Merkinch Nature Reserve and the Caledonian Canal.27 Oct 2020
On of the great things about King Street Apartment is that so many wonderful walks can be enjoyed right from the doorstep. Inverness is fortunate to have many interlinked footpaths leading along the river or canal and out into open countryside. You’ll find information signs at strategic points and these all have a map showing the path routes and approximate times. You’ll see, too, that routes can be interlinked or shortened to offer all sorts of options for how far you want to walk or how much time you have.
One of our favourites is the circular route along the riverside to Merkinch Nature Reserve and the Clachnaharry Sea Lock, where the Caledonian Canal meets the Beauly Firth, and then back to the apartment via the Muirtown Basin and locks. This offers lots of opportunities to see wildlife and to watch boats passing through the canal locks, and you can easily do the whole walk in a couple of hours.
Start the walk by going down to the river and turning left. Then just follow the river downstream as far as you can go. At one point it’s a bit industrial for a short stretch, with boatyards and ships chandlers, but that’s all part of the story of Inverness.
It’s well worth taking the short side path (signposted) out to Carnac Point. It’s a great viewpoint looking over to the Kessock Bridge and the Black Isle, and there’s a reasonable possibility of seeing the famous Moray Firth Dolphins. There are also a few picnic benches, so it’s a good lunch spot.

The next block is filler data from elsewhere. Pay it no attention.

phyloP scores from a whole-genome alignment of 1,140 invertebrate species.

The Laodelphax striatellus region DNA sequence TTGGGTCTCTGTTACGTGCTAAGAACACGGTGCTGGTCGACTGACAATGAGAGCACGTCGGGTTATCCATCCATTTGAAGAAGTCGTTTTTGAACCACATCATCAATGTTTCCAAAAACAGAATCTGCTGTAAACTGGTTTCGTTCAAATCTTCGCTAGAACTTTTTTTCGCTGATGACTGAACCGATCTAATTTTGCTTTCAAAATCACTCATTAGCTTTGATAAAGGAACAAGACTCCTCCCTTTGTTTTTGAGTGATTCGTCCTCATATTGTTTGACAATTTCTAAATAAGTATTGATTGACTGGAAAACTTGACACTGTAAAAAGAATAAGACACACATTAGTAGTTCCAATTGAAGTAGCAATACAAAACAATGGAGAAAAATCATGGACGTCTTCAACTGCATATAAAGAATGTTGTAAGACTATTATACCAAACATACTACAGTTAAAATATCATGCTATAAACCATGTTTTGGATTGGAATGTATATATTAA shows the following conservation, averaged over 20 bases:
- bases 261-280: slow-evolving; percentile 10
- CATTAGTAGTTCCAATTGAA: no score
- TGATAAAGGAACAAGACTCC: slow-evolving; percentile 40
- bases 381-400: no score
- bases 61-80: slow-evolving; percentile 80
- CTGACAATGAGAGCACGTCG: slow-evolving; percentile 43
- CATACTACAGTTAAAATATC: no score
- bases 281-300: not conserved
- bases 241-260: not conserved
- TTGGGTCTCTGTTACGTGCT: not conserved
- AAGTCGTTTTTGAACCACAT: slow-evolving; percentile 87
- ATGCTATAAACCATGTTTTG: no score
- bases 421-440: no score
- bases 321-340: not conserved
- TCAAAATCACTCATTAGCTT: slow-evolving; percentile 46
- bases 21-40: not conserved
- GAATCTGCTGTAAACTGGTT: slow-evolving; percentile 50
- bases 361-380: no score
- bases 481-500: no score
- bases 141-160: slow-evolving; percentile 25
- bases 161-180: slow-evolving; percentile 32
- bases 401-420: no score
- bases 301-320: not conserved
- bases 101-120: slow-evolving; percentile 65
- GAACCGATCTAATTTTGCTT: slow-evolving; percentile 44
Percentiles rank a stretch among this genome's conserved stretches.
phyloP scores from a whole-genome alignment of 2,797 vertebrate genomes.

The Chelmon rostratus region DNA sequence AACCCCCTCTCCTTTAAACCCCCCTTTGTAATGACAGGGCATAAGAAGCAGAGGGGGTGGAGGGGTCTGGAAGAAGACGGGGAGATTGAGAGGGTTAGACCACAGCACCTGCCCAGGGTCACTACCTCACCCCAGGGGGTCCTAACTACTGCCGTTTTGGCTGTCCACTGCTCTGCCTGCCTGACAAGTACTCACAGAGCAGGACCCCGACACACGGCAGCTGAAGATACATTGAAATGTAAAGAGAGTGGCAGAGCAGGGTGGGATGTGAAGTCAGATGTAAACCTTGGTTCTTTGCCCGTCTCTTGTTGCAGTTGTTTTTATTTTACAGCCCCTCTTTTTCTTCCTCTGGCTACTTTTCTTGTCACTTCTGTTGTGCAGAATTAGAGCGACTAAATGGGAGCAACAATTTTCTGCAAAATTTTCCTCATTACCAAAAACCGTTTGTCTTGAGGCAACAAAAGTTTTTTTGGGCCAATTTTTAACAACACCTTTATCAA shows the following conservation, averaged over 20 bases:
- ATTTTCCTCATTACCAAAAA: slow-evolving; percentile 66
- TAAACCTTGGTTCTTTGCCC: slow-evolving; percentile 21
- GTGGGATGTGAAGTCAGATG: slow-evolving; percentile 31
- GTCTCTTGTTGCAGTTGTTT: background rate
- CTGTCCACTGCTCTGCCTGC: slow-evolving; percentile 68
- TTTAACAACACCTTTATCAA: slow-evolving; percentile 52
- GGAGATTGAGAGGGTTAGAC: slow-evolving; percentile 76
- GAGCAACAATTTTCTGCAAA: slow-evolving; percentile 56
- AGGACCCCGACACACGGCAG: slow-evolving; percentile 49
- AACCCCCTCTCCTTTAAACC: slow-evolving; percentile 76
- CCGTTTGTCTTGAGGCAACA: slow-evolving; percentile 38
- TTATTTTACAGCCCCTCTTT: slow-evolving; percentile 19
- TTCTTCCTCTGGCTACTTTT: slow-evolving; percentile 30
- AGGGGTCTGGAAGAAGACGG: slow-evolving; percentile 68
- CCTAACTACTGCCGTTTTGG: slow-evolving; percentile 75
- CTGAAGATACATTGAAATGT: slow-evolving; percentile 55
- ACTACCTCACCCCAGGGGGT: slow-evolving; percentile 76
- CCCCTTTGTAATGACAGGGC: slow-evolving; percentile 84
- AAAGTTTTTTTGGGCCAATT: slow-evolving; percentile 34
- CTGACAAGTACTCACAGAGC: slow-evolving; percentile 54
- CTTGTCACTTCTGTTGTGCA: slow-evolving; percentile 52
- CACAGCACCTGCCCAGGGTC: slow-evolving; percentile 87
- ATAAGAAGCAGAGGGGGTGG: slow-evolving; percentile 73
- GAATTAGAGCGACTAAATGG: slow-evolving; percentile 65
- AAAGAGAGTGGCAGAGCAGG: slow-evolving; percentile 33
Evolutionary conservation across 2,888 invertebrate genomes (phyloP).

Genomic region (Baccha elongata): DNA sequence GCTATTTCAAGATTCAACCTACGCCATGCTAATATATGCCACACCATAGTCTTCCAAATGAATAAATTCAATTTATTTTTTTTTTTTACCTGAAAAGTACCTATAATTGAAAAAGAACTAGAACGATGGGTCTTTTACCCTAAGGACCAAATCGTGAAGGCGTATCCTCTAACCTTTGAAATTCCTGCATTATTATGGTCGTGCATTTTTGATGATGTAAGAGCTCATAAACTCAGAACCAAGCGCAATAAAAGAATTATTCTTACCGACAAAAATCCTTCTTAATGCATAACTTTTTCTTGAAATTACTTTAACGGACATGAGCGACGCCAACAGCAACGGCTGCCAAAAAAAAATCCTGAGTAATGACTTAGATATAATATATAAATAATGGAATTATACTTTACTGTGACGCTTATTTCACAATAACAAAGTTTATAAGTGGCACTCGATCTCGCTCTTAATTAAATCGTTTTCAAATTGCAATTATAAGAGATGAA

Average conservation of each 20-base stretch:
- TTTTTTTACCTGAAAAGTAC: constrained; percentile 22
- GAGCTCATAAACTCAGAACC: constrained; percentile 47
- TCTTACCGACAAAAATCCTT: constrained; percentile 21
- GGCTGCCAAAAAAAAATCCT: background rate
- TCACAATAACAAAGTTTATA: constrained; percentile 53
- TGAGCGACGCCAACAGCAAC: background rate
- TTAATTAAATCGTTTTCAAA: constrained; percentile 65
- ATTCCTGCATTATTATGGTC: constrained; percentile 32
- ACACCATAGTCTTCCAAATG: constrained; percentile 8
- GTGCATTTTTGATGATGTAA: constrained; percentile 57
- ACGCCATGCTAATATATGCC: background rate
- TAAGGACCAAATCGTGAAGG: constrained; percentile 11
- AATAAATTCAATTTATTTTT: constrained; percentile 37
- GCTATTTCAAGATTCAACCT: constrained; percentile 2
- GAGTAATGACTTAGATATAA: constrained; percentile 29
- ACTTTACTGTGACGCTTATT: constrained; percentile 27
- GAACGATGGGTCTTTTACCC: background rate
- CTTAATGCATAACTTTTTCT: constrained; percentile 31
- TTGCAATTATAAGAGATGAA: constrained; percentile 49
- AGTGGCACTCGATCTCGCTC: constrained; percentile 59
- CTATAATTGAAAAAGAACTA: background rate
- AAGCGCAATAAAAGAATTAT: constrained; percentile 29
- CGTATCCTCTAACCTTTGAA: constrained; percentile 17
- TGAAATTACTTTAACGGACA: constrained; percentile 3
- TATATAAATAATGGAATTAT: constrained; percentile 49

After re-joining the main route continue towards the old Kessock Ferry slipway. (There used to be a ferry crossing to the Black Isle before completion of the Kessock Bridge in 1982.) The square house you pass on the right used to be a coastguard station and there’s some interesting local history around the Kessock Ferry disaster of 1894.
Just after the slipway watch for the small path taking off to the left into the Merkinch Local Nature Reserve. This leads along the top of a constructed sea wall between the sea and the reserve. It’s worth taking time to divert down into the reserve to explore its walkways and bridges across the wetlands before retracting your steps up on to the seawall path.
There are usually herons either on the shore or at the side of one of the salt marshes, and at low tide the water’s edge is busy with waders.
Continue across the railway and up on to the Caledonian Canal towpath.
If you want to cut the walk short turn left here to re-join the route at the main road but it’s well worth turning right across the railway again and walking out to the end of the canal at the Clachnaharry Sea Lock.
Cross the canal by any of the locks and return on the other side towards Clachnaharry Village.
There’s a great wee pub at the west end of the village and, if you fancy a more substantial lunch, it usually serves meals and snacks.
Continue back along the south side of the Muirtown Basin and after crossing over the busy A862 continue up the canal towpath to the top of the Muirtown Locks. There’s usually some boating activity to watch as you go. Cross the canal again at the top of the locks and look for the stairs leading down to Fairfield Road.
Walk the whole length of Fairfield Road (it’s not too far) where continuing straight across along Grieg Street will bring you back to the apartment.